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Essentially, you're being invited to hold down a line station for an entire shift.

And in case you're tempted to use the word in conversation with a potential employer, as Pete said it's French, and pronounced "stahzh," not "staij." 

Bone Shantz,

BDL
I have read everybody's posts so far, but I do not come away with the idea that th OP is being asked to work a shift. The fact that the OP is coming in at 3:30 in the afternoon is the give away. It is after lunch but before dinner service, a perfect time for an afternoon interview.
 
 
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Hey,

So if it is indeed an interview and a working shift, should I still wear a suit to the interview and bring a change of clothes?

-Tony
 
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Listen, the guy used the wrong term. A stage is an often misused term in the US--technically, a stage is someone who works for a period of time in  a kitchen as a learning experience but for either no pay or subsistence pay (like they might hook you up with a bed to sleep in or something). This is what you would do if you were to, say, travel Europe for a few months and work for free in any number of kitchens that would have you. 

What the chef MEANT to say was that he wanted to do a job tryout with you and make sure you weren't a complete buffoon on the line before hiring you. To make sure you gel with the staff, know what a hotel pan, 9th pan, etc all are. See some basic knife skills, help with prep, then maybe work next to a cook (likely on the station you are likely to work) and learn. If you do well, at some point in the night you will probably be asked to pick up a dish by yourself (under supervision) and show what you got.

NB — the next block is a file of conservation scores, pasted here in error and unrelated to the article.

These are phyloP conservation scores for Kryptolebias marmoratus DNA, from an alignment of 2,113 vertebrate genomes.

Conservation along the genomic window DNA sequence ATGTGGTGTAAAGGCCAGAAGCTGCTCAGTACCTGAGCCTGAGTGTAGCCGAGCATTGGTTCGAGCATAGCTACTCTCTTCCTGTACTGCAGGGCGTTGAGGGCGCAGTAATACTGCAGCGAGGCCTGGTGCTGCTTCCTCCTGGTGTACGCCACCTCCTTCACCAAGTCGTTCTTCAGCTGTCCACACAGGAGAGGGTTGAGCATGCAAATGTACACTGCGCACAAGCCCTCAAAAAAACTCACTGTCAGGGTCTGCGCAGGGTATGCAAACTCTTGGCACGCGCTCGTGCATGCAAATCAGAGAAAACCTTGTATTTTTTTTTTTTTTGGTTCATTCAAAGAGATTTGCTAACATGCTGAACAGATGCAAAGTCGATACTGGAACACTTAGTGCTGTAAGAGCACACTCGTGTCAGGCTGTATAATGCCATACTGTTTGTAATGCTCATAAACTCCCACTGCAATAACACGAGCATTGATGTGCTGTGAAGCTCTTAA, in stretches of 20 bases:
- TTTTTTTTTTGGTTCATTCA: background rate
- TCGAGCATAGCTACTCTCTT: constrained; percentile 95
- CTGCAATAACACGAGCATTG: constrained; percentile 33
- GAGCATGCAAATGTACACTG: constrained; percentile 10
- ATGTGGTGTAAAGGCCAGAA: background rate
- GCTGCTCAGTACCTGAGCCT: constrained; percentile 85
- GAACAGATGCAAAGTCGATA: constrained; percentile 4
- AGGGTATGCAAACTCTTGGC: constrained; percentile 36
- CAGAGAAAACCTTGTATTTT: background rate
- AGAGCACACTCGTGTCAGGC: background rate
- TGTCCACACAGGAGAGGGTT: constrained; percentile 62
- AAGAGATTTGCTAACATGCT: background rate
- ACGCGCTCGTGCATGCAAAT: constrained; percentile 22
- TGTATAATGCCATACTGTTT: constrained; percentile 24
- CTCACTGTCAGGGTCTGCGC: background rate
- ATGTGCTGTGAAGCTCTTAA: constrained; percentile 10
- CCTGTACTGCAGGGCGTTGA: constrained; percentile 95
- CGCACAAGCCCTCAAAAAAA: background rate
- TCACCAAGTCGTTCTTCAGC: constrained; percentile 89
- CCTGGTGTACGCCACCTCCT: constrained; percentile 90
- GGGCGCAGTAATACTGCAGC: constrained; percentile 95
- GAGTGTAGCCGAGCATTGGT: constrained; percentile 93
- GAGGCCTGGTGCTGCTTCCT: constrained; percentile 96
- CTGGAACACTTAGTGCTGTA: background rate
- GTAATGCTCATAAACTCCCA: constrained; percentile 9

There is absolutely NOTHING wrong with doing this--it is very standard in a lot of places. Chefedb means well, but I think he/she was under the assumption that this chef just wants you to go in and be free labor. Think of it more as a working job interview/tryout. It's totally, 100% normal and nothing to be upset about--it's unlikely that this chef uses the working interview for much free labor.

Also remember: you are interviewing them as well. This is a GOOD thing, because you will know pretty fast if this is a kitchen you could work in full time. If you see clean cooks, working hard, not TOO much grab-ass, people being serious about food, having standards, not cutting corners, etc, it's good. If you go into the kitchen and it's filthy, and the food sucks, etc, then you know it won't be right for you.

It's likely that you won't stay the entire night...you'll be let go once the rush is over, and then they will talk about you when you leave. Make sure you get a timeframe from the chef/sous chef about what the next step is--he might have a couple more people coming in, he might not, but try to get a firm "I'll call you by such-and-such date about the job" or you say "Chef, I'll call you on Monday to see where we stand" before you leave. This might make you feel better if it goes a couple of days with no word.